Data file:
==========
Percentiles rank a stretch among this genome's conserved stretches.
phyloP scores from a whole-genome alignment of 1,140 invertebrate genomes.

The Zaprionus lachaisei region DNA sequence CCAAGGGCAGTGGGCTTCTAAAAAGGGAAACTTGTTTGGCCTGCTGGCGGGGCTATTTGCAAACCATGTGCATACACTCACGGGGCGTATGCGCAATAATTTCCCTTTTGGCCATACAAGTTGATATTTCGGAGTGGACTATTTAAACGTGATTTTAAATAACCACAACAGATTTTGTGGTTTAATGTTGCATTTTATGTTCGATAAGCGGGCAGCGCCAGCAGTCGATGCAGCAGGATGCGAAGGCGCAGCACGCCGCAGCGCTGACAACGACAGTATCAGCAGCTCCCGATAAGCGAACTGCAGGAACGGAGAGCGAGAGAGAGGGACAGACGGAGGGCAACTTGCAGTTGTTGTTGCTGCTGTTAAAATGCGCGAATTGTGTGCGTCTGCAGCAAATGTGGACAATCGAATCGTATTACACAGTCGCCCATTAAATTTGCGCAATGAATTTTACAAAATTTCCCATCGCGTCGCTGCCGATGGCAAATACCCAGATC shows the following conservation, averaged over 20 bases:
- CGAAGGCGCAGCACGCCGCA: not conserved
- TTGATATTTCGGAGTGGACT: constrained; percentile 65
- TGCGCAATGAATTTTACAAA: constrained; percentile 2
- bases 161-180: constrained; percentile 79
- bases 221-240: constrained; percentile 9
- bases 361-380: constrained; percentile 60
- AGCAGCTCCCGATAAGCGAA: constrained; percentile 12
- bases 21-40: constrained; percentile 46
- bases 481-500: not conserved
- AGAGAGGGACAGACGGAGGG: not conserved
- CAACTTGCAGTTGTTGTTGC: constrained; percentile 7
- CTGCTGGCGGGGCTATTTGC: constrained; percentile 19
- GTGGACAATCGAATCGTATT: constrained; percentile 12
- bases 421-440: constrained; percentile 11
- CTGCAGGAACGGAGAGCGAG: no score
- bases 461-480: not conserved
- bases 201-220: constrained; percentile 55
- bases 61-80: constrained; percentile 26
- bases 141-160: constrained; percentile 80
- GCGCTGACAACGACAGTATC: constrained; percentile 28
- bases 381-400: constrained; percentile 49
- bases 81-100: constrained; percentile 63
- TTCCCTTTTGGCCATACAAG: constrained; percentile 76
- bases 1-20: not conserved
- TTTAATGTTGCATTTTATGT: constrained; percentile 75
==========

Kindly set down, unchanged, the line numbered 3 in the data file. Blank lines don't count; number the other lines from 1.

The Zaprionus lachaisei region DNA sequence CCAAGGGCAGTGGGCTTCTAAAAAGGGAAACTTGTTTGGCCTGCTGGCGGGGCTATTTGCAAACCATGTGCATACACTCACGGGGCGTATGCGCAATAATTTCCCTTTTGGCCATACAAGTTGATATTTCGGAGTGGACTATTTAAACGTGATTTTAAATAACCACAACAGATTTTGTGGTTTAATGTTGCATTTTATGTTCGATAAGCGGGCAGCGCCAGCAGTCGATGCAGCAGGATGCGAAGGCGCAGCACGCCGCAGCGCTGACAACGACAGTATCAGCAGCTCCCGATAAGCGAACTGCAGGAACGGAGAGCGAGAGAGAGGGACAGACGGAGGGCAACTTGCAGTTGTTGTTGCTGCTGTTAAAATGCGCGAATTGTGTGCGTCTGCAGCAAATGTGGACAATCGAATCGTATTACACAGTCGCCCATTAAATTTGCGCAATGAATTTTACAAAATTTCCCATCGCGTCGCTGCCGATGGCAAATACCCAGATC shows the following conservation, averaged over 20 bases: